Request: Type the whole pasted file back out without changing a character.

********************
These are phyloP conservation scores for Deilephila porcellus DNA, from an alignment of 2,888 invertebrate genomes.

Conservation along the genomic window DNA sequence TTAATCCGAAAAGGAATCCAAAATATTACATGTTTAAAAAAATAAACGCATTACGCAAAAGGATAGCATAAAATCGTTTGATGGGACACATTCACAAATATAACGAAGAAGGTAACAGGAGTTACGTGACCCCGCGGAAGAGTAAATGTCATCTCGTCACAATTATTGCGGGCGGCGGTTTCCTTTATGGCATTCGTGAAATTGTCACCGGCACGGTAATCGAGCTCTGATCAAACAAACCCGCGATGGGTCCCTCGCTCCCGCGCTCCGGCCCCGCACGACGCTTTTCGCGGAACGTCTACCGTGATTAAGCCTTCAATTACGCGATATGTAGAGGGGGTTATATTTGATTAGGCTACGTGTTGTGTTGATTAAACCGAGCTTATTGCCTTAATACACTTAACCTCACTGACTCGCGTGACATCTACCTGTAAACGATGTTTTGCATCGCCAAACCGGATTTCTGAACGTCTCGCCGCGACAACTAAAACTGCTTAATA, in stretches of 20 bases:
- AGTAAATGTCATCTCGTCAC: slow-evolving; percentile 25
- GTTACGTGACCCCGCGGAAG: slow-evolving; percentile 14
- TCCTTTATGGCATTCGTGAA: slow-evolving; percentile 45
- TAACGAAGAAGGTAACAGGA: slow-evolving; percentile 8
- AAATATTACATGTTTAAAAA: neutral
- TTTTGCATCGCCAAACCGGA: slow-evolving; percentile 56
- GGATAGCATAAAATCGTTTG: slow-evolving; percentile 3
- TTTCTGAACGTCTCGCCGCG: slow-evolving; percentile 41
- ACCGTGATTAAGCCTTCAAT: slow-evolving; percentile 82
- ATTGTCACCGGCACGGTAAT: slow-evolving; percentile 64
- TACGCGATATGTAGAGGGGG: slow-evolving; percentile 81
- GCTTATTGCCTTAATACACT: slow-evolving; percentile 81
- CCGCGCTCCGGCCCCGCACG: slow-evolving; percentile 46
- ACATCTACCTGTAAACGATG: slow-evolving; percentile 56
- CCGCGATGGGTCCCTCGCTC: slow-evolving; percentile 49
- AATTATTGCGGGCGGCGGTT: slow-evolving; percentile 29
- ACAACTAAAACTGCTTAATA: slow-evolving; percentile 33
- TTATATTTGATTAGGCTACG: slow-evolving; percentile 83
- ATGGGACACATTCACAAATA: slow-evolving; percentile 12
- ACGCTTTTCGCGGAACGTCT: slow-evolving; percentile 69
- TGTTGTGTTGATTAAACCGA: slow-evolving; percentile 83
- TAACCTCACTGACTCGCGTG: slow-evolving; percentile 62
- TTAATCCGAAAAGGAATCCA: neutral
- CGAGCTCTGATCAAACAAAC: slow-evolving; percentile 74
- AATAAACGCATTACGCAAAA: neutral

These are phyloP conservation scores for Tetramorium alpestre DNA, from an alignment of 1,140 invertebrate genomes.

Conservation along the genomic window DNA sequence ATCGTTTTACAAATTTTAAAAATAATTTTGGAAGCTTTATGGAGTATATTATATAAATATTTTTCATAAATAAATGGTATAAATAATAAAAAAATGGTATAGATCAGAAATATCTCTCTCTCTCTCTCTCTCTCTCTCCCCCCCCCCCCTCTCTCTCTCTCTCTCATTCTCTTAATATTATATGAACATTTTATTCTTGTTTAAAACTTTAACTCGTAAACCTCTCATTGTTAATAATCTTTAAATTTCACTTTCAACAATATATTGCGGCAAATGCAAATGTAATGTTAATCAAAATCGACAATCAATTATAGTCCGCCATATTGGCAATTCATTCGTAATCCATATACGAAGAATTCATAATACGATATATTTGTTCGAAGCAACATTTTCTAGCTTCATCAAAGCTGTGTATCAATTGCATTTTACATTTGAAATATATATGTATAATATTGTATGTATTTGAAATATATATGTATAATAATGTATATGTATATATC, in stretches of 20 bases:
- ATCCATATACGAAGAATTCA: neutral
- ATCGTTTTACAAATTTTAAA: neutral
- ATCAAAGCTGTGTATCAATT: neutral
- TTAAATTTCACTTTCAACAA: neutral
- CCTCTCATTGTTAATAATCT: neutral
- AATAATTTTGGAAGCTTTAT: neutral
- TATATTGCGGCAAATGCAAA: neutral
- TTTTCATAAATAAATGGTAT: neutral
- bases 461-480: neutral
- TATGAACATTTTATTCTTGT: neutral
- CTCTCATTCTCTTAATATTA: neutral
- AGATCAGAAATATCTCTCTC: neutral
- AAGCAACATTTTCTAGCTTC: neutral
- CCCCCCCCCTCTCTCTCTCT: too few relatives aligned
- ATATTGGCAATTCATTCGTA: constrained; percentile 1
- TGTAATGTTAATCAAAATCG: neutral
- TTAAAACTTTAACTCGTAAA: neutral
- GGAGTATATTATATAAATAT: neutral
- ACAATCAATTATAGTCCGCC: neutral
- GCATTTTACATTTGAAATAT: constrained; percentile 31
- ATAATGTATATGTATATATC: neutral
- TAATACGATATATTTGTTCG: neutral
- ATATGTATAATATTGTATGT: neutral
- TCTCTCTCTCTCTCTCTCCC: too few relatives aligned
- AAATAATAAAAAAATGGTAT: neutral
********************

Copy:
These are phyloP conservation scores for Deilephila porcellus DNA, from an alignment of 2,888 invertebrate genomes.

Conservation along the genomic window DNA sequence TTAATCCGAAAAGGAATCCAAAATATTACATGTTTAAAAAAATAAACGCATTACGCAAAAGGATAGCATAAAATCGTTTGATGGGACACATTCACAAATATAACGAAGAAGGTAACAGGAGTTACGTGACCCCGCGGAAGAGTAAATGTCATCTCGTCACAATTATTGCGGGCGGCGGTTTCCTTTATGGCATTCGTGAAATTGTCACCGGCACGGTAATCGAGCTCTGATCAAACAAACCCGCGATGGGTCCCTCGCTCCCGCGCTCCGGCCCCGCACGACGCTTTTCGCGGAACGTCTACCGTGATTAAGCCTTCAATTACGCGATATGTAGAGGGGGTTATATTTGATTAGGCTACGTGTTGTGTTGATTAAACCGAGCTTATTGCCTTAATACACTTAACCTCACTGACTCGCGTGACATCTACCTGTAAACGATGTTTTGCATCGCCAAACCGGATTTCTGAACGTCTCGCCGCGACAACTAAAACTGCTTAATA, in stretches of 20 bases:
- AGTAAATGTCATCTCGTCAC: slow-evolving; percentile 25
- GTTACGTGACCCCGCGGAAG: slow-evolving; percentile 14
- TCCTTTATGGCATTCGTGAA: slow-evolving; percentile 45
- TAACGAAGAAGGTAACAGGA: slow-evolving; percentile 8
- AAATATTACATGTTTAAAAA: neutral
- TTTTGCATCGCCAAACCGGA: slow-evolving; percentile 56
- GGATAGCATAAAATCGTTTG: slow-evolving; percentile 3
- TTTCTGAACGTCTCGCCGCG: slow-evolving; percentile 41
- ACCGTGATTAAGCCTTCAAT: slow-evolving; percentile 82
- ATTGTCACCGGCACGGTAAT: slow-evolving; percentile 64
- TACGCGATATGTAGAGGGGG: slow-evolving; percentile 81
- GCTTATTGCCTTAATACACT: slow-evolving; percentile 81
- CCGCGCTCCGGCCCCGCACG: slow-evolving; percentile 46
- ACATCTACCTGTAAACGATG: slow-evolving; percentile 56
- CCGCGATGGGTCCCTCGCTC: slow-evolving; percentile 49
- AATTATTGCGGGCGGCGGTT: slow-evolving; percentile 29
- ACAACTAAAACTGCTTAATA: slow-evolving; percentile 33
- TTATATTTGATTAGGCTACG: slow-evolving; percentile 83
- ATGGGACACATTCACAAATA: slow-evolving; percentile 12
- ACGCTTTTCGCGGAACGTCT: slow-evolving; percentile 69
- TGTTGTGTTGATTAAACCGA: slow-evolving; percentile 83
- TAACCTCACTGACTCGCGTG: slow-evolving; percentile 62
- TTAATCCGAAAAGGAATCCA: neutral
- CGAGCTCTGATCAAACAAAC: slow-evolving; percentile 74
- AATAAACGCATTACGCAAAA: neutral

These are phyloP conservation scores for Tetramorium alpestre DNA, from an alignment of 1,140 invertebrate genomes.

Conservation along the genomic window DNA sequence ATCGTTTTACAAATTTTAAAAATAATTTTGGAAGCTTTATGGAGTATATTATATAAATATTTTTCATAAATAAATGGTATAAATAATAAAAAAATGGTATAGATCAGAAATATCTCTCTCTCTCTCTCTCTCTCTCTCCCCCCCCCCCCTCTCTCTCTCTCTCTCATTCTCTTAATATTATATGAACATTTTATTCTTGTTTAAAACTTTAACTCGTAAACCTCTCATTGTTAATAATCTTTAAATTTCACTTTCAACAATATATTGCGGCAAATGCAAATGTAATGTTAATCAAAATCGACAATCAATTATAGTCCGCCATATTGGCAATTCATTCGTAATCCATATACGAAGAATTCATAATACGATATATTTGTTCGAAGCAACATTTTCTAGCTTCATCAAAGCTGTGTATCAATTGCATTTTACATTTGAAATATATATGTATAATATTGTATGTATTTGAAATATATATGTATAATAATGTATATGTATATATC, in stretches of 20 bases:
- ATCCATATACGAAGAATTCA: neutral
- ATCGTTTTACAAATTTTAAA: neutral
- ATCAAAGCTGTGTATCAATT: neutral
- TTAAATTTCACTTTCAACAA: neutral
- CCTCTCATTGTTAATAATCT: neutral
- AATAATTTTGGAAGCTTTAT: neutral
- TATATTGCGGCAAATGCAAA: neutral
- TTTTCATAAATAAATGGTAT: neutral
- bases 461-480: neutral
- TATGAACATTTTATTCTTGT: neutral
- CTCTCATTCTCTTAATATTA: neutral
- AGATCAGAAATATCTCTCTC: neutral
- AAGCAACATTTTCTAGCTTC: neutral
- CCCCCCCCCTCTCTCTCTCT: too few relatives aligned
- ATATTGGCAATTCATTCGTA: constrained; percentile 1
- TGTAATGTTAATCAAAATCG: neutral
- TTAAAACTTTAACTCGTAAA: neutral
- GGAGTATATTATATAAATAT: neutral
- ACAATCAATTATAGTCCGCC: neutral
- GCATTTTACATTTGAAATAT: constrained; percentile 31
- ATAATGTATATGTATATATC: neutral
- TAATACGATATATTTGTTCG: neutral
- ATATGTATAATATTGTATGT: neutral
- TCTCTCTCTCTCTCTCTCCC: too few relatives aligned
- AAATAATAAAAAAATGGTAT: neutral